THE family of Pc Keith Blakelock have never given up hope that they would get justice for his brutal murder.
On the 25th anniversary of the Broadwater riots, they actively encouraged fresh witnesses to come forward to the renewed investigation.
In 2010, Pc Blakelock’s widow, Elizabeth Johnson, went on the BBC’s Crimewatch with her sons to make a moving appeal.
She said: “I know it was the uniform that they were attacking that night, but there was a father and a husband inside that uniform and they killed him.
“He didn’t stand a chance. He was armed with just a small truncheon and a shield. He was a home beat officer; he wasn’t a riot officer. But he was called on to do a duty and he did it and he gave the ultimate sacrifice for doing that.”
The couple’s sons, Mark, Kevin and Lee, were 13, 11 and eight when their father was killed on October 6 1985.
Speaking on the same programme, Mark said: “The reason as a family we have decided to speak for the first time collectively is because we realise that this is probably our last opportunity to get what we want, which is a conviction for what happened to dad.’’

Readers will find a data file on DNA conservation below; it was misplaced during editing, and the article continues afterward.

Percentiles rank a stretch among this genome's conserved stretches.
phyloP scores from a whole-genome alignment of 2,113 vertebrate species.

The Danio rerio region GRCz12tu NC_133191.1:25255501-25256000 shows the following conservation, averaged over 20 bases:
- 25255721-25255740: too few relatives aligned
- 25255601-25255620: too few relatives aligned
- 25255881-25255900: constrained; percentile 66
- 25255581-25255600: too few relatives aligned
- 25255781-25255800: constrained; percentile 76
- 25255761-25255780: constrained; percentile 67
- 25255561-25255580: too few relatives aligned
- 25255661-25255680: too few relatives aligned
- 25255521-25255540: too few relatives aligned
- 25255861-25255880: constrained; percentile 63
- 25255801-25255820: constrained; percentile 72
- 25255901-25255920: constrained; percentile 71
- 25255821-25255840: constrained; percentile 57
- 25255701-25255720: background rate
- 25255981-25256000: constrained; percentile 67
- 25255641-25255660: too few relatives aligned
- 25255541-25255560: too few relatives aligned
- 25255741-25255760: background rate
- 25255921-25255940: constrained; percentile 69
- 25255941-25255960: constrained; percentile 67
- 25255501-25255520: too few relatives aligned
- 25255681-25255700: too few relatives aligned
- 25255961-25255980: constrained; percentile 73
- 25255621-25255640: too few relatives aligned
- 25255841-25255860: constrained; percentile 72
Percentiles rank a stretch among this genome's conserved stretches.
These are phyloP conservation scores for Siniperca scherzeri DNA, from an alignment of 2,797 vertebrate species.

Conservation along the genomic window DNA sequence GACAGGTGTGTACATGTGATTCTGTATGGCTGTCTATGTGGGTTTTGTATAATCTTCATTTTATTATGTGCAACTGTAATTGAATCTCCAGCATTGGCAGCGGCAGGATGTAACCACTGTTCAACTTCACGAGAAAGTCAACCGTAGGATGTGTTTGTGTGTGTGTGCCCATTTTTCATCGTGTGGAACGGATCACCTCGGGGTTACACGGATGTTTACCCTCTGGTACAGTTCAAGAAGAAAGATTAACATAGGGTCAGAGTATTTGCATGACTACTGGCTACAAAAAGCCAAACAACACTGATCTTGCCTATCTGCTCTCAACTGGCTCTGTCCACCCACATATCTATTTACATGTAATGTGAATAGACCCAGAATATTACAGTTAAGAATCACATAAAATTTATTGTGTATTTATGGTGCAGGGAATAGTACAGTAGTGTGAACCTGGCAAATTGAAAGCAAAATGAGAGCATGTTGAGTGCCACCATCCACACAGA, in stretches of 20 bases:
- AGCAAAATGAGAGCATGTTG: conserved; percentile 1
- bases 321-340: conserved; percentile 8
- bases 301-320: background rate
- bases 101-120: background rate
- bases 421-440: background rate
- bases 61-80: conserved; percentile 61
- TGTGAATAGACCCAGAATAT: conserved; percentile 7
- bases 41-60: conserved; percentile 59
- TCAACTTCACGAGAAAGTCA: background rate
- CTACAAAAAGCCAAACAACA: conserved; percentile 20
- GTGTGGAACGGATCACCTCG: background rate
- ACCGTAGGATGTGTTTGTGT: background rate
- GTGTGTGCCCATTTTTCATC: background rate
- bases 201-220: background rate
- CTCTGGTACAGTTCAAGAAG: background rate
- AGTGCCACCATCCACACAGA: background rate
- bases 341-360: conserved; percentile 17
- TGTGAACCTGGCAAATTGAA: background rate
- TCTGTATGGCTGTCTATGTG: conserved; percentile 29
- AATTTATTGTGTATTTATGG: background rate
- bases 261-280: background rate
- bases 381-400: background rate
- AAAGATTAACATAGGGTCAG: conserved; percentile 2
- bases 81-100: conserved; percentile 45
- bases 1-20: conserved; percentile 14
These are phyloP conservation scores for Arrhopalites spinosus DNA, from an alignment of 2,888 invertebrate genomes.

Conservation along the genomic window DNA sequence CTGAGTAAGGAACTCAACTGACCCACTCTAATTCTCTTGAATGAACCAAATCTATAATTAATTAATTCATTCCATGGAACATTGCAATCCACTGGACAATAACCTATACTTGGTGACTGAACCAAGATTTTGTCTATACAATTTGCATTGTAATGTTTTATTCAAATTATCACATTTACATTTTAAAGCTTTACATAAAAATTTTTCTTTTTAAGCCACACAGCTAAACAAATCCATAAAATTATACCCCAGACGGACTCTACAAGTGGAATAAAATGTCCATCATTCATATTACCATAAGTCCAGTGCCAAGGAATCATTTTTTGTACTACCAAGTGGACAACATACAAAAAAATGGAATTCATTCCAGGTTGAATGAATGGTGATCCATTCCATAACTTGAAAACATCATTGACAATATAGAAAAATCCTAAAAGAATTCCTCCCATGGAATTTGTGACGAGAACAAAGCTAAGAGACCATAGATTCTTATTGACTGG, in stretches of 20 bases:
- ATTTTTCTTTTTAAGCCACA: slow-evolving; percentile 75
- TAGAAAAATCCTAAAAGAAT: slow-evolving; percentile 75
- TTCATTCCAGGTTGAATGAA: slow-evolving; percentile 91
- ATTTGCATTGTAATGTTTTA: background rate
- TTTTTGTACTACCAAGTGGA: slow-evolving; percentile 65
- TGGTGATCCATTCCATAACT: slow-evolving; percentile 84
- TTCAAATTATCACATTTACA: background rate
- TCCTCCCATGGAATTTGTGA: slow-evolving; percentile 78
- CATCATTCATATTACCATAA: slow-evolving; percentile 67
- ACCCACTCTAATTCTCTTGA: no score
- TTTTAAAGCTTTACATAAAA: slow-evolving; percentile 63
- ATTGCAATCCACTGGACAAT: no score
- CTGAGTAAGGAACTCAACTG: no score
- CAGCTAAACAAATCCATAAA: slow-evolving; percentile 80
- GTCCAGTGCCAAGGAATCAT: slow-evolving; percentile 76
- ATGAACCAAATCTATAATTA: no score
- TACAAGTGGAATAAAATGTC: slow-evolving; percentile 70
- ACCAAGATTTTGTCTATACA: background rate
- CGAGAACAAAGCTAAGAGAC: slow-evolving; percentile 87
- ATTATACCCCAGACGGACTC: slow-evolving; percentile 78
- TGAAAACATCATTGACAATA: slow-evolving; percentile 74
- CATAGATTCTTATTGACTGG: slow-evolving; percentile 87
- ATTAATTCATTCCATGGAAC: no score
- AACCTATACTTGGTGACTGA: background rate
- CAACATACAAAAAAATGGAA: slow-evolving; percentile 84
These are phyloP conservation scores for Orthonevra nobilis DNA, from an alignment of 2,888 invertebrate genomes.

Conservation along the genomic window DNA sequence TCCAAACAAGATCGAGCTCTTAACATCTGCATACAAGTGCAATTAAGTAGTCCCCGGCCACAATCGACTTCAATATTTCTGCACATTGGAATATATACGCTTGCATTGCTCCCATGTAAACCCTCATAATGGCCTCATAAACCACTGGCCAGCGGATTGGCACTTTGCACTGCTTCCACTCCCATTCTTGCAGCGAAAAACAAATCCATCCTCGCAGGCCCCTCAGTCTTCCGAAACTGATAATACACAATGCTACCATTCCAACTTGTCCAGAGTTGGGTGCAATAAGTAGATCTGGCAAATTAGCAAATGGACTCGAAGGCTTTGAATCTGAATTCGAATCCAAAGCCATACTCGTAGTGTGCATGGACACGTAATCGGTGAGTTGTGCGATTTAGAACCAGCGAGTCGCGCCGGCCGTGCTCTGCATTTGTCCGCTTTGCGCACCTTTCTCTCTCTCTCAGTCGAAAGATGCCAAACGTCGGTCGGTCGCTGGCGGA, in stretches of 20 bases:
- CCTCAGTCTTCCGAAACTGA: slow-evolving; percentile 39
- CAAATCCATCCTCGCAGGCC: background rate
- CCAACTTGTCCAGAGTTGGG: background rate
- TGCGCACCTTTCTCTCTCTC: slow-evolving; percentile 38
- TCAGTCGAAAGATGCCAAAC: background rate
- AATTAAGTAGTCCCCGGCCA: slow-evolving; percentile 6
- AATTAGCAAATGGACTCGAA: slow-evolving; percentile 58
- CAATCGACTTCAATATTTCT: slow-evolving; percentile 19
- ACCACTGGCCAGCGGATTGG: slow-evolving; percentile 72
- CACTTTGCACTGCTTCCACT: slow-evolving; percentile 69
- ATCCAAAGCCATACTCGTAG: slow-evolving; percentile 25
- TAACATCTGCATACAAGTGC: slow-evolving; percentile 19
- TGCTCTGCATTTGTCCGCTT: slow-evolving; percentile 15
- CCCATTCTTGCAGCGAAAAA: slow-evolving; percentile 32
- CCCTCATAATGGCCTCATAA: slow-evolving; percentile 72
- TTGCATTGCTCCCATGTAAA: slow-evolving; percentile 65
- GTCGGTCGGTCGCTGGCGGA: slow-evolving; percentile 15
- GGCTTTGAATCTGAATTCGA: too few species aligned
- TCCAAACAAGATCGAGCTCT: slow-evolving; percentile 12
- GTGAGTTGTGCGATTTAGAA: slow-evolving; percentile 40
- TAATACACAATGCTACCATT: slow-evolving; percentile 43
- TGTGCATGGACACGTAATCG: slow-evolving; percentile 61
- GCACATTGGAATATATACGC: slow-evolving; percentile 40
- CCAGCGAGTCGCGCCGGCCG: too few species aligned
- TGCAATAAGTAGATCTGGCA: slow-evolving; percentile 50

Mrs Johnson has also spoken of her pride in her sons after one of them followed in his father’s footsteps and was hailed a hero for disarming a knifeman in the line of duty.
Pc Blakelock’s youngest son, Lee, who joined Durham Police in 2000, received an official commendation from his chief constable after he and a colleague managed to subdue the man as he held his ex-partner at knifepoint in front of their seven-year-old son.
Mrs Johnson, who remarried and has another son Jordan, said at the time: “Even when his dad was alive he wanted to be a policeman.
“It was not because of what happened to his dad that he joined the police. It was following in his father’s footsteps but not because of what happened. I am extremely proud of Lee as I am of all my sons.’’
When Nicky Jacobs was charged last year, the family issued a brief statement saying they had “never given up hope in getting justice” and expressing “our eternal gratitude to the Metropolitan Police Service’’.
Throughout the Old Bailey trial, Mrs Johnson sat in dignified silence and was supported by her sons as they heard harrowing accounts of the mob attack nearly 30 years ago.
The family, who did not want to speak to the press during the case, attended court every day and were given seats in the courtroom away from Jacobs’s supporters in the public gallery.